Instead, she worries about how those animals will be treated. “The point is that these rats are already existing,” Ferrando said. “It’s not just what we should do about them, it’s what kind of life are we giving them? If you have an animal that has four times the intelligence and you’re giving it the same life as a normal lab rat, for me, that’s the problem.”
Chen and some colleagues recently engaged with the ethical consideration head on, in a paper on brain chimeras for the journal Cell Stem Cell, published last October. In Chen’s work, for now, he said it’s highly unlikely that their human brain organoids will be changing processes like memory, emotions, or cognition. They’re working on the rats’ visual cortex and in adult brains, so the brains are no longer developing—but he’s still open to having the conversation.
“Science doesn’t exist in a vacuum, so you have to kind of think about how different people will perceive what you’re doing,” Chen said. “I think an example of the opposite way to proceed is what you saw with the CRISPR babies in China”—referring to the case of He Jiankui, who allegedly genetically modified three babies. “The guy is now in jail. I think it’s a shift in how scientists perceive our place in society, in general. We’re part of it, not separate, so you should be thinking about these bigger issues.”
This is, after all, what ethics is all about. Take the trolley problem thought experiment, a hypothetical ethical conundrum in which you choose whether to kill one person, or five, that most recently reentered the cultural conversation through the TV show The Good Place. Most of us will not find ourselves, like the show’s character Chidi, on an actual trolley, forced to make that choice. But the problem forces us to ask questions about what we value, and how we should make decisions that affect others.
Michael Hauskeller, a professor of philosophy at the University of Liverpool, regards animal uplift as a fantasy. “But what’s interesting for me are the reasons that are being used to justify thinking about this, and urging us to find ways of doing it,” he said.
Animal uplift can push us to define concepts that are fuzzy around the edges, like intelligence. Intelligence isn’t just one thing, and so uplift forces us to dissect it and explain what it is. What facets of intelligence would you consider it ethically OK to endow another species with? Why? Would that trait be an objectively good one, or would it just be something that humans value, that a monkey, pig, or rat would have no use for?
Daniel Povinelli, a biologist at the University of Louisiana at Lafayette, said that uplift can actually reveal more about those advocating for it than it can about cognition or the future. He thinks a bias is built into the word “uplift” itself—it assumes that we, humans, are on top of some kind of hierarchy, and bringing animals “up” to our level.
Povinelli has studied animal intelligence for decades, and was involved in research in the late 1990s (which was never fully carried out) that tried to raise nonhuman primates as if they were humans, to see if they could learn human qualities, like language. “If you take animals seriously, you would take them seriously on their own terms,” he said. “The idea that we can only take them seriously if they’re more like us is a pervasive thing.”
In that regard, Povinelli said there are ways we can improve the lives of animals right now—whether it be to release captive monkeys and chimpanzees or end factory farming. We can do those things immediately, “without worrying about, Oh wait, we’re going to somehow do some bizarre transformations of their brains in order to make their lives better.”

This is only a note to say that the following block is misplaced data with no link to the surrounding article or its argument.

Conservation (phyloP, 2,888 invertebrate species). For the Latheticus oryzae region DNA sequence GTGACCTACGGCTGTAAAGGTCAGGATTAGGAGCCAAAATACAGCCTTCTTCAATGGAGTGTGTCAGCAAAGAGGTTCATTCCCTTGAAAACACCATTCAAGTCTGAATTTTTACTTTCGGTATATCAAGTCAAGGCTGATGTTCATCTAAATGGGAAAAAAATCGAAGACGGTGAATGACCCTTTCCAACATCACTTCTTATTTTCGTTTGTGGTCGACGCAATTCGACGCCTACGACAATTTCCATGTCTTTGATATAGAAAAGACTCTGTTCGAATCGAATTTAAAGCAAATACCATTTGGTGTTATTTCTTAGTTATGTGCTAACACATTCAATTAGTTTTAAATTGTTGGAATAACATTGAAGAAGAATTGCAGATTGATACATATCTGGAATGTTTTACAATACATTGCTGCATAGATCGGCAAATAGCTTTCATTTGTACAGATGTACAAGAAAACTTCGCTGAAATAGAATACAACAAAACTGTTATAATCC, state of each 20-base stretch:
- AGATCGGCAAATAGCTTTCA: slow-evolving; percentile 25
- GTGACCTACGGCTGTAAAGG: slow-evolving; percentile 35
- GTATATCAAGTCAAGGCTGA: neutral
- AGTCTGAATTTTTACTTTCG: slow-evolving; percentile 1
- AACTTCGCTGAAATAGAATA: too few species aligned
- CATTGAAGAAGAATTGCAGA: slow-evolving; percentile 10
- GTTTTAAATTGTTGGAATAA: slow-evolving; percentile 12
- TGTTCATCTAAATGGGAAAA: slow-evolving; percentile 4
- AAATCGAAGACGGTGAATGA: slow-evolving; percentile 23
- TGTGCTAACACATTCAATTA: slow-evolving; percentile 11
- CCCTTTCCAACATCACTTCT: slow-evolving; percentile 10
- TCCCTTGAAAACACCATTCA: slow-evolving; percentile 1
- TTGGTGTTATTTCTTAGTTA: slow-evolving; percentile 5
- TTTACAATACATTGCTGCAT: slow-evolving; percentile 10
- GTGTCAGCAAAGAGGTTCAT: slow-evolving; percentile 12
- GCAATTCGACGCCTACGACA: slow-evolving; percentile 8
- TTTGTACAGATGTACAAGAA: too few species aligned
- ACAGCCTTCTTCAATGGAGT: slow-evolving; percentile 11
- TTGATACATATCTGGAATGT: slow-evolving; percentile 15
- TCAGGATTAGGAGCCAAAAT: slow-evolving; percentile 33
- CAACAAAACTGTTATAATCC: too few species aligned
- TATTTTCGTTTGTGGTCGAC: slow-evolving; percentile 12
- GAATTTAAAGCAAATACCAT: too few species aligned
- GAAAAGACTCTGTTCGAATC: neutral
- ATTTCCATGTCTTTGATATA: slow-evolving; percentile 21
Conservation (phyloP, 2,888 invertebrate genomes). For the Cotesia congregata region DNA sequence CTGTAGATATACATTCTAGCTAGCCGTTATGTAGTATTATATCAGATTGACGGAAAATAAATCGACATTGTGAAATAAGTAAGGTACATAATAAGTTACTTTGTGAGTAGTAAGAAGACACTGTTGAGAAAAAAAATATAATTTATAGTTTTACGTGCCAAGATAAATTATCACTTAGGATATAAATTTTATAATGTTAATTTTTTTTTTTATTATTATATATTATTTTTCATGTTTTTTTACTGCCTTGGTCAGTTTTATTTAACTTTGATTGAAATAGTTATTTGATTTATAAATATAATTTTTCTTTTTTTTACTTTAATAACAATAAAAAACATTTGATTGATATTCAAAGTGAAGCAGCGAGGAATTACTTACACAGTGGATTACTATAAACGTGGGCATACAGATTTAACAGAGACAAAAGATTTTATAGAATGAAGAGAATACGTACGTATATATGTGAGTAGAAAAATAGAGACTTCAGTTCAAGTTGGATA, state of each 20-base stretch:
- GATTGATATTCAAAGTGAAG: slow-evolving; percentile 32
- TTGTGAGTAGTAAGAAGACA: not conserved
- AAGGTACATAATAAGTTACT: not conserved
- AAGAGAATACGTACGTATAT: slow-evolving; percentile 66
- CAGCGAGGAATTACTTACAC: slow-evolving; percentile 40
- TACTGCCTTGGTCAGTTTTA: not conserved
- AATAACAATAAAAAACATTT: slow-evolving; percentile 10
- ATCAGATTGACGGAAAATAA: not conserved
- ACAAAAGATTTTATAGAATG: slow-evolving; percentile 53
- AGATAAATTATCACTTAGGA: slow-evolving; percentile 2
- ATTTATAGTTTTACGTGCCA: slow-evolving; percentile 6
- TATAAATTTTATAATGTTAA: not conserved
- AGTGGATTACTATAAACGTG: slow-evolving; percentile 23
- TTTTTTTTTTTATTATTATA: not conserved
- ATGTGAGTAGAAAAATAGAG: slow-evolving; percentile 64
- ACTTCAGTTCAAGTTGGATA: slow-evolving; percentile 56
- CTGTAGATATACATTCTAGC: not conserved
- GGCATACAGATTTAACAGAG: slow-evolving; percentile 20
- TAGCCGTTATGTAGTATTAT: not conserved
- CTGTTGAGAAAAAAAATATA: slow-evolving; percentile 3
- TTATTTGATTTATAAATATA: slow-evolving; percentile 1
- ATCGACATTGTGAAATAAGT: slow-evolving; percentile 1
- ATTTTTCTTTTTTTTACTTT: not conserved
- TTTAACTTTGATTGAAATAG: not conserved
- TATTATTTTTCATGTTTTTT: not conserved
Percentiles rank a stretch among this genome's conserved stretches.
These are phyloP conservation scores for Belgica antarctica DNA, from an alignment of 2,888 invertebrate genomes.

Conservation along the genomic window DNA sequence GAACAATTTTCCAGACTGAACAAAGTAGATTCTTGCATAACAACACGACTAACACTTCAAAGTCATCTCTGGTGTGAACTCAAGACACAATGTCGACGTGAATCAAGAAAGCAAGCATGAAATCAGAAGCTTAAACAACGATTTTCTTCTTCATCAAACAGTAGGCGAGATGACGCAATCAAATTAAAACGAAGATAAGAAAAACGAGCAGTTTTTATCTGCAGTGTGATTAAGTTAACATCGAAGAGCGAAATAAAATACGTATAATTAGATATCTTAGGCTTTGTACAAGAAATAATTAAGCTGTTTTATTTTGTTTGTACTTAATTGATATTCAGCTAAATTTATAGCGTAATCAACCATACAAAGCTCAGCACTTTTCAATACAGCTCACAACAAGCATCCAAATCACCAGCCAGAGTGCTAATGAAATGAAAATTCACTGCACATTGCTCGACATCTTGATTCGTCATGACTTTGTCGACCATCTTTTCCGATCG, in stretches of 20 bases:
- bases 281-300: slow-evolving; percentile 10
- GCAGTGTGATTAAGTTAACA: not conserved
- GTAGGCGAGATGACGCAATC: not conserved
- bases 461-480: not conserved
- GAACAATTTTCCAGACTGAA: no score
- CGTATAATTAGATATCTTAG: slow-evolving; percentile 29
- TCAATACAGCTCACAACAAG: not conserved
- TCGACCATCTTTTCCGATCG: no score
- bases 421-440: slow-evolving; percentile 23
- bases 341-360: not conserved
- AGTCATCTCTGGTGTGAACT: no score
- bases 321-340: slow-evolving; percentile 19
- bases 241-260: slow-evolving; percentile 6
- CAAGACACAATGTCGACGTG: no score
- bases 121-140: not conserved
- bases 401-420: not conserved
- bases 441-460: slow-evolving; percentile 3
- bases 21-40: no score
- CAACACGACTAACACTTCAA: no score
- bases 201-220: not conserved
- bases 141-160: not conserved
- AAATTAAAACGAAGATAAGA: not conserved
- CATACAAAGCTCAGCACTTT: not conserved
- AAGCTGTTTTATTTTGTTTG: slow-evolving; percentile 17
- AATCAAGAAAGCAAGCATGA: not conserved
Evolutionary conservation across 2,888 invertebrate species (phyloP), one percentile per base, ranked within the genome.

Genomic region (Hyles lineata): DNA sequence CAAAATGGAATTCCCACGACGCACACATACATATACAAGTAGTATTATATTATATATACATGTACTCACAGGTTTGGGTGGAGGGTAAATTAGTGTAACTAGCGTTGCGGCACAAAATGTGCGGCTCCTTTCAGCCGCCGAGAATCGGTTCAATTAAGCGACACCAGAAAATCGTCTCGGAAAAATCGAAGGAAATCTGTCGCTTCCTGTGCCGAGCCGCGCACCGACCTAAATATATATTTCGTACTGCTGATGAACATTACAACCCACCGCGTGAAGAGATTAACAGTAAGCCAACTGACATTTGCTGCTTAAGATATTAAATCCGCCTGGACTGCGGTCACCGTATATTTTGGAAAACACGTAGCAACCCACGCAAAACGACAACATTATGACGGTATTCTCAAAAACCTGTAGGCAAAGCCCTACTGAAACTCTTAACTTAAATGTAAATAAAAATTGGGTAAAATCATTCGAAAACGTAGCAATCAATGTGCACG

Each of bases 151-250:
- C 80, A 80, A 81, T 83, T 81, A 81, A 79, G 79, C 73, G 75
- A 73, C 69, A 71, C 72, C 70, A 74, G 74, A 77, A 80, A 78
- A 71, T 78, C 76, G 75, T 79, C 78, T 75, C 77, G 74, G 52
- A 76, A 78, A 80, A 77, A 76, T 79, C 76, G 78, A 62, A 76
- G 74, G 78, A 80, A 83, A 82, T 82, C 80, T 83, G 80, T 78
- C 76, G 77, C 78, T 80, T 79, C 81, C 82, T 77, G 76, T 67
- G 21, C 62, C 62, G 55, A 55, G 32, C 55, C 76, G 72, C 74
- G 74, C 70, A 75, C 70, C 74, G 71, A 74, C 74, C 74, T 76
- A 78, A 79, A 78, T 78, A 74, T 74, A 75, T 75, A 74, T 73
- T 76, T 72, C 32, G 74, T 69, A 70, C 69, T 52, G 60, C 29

This is the end goal for all parties, and a place of agreement: to not accidentally create something new that’s suffering, like the scientist did in The Island of Dr. Moreau. “He was so irresponsible, so utterly care- less!” Wells wrote. “His curiosity, his mad, aimless investigations, drove him on; and the Things were thrown out to live a year or so, to struggle and blunder and suffer, and at last to die painfully.”
In Dvorsky’s eyes, transhumanists are ultimately focused on the alleviation of suffering. The transhumanist philosopher David Pearce , for example , is known for what’s called the hedonistic imperative, which says that genetic engineering and other technologies should abolish suffering in all sentient life.
But is this just another bias that uplift reveals? That if only animals could be smarter, more aware, then they’d suffer less? Is this a fallacy that could be our own undoing, rather than an animal’s salvation— the overvaluing of intelligence?
“What about the kinds of suffering that humans experience as a direct result of our higher-order thinking?” Povinelli asked. “I’ve met a lot of transhumanists and many of them are very unhappy and they’re suffering more than a lot of people that don’t think about these things every day.”
Dvorsky said he’s heard all these counterarguments before. I asked him if he believes, as many do, that being smarter leads to unhappiness, and furthermore, that suffering is a necessary, sometimes crucial, part of life. He replied that he thinks that these hypotheses are unproven, and reveal a lack of imagination, just as a resistance to accept animal uplift as a potential reality ignores what it might help us learn about cognition, consciousness, or anthropocentrism.
“Because these aspects of the human and animal condition have been unassailable, we immediately rush to the defense of it,” he said. “It doesn’t necessarily mean that we should always strive to maintain a certain level of stasis in terms of evolution. [Uplift] will be different. Maybe by our eyes it might seem dystopian. Or it might seem utopian. I would just look at it as a rather radical progression of the medical sciences and even a wonderful application of our ethical sensibilities.”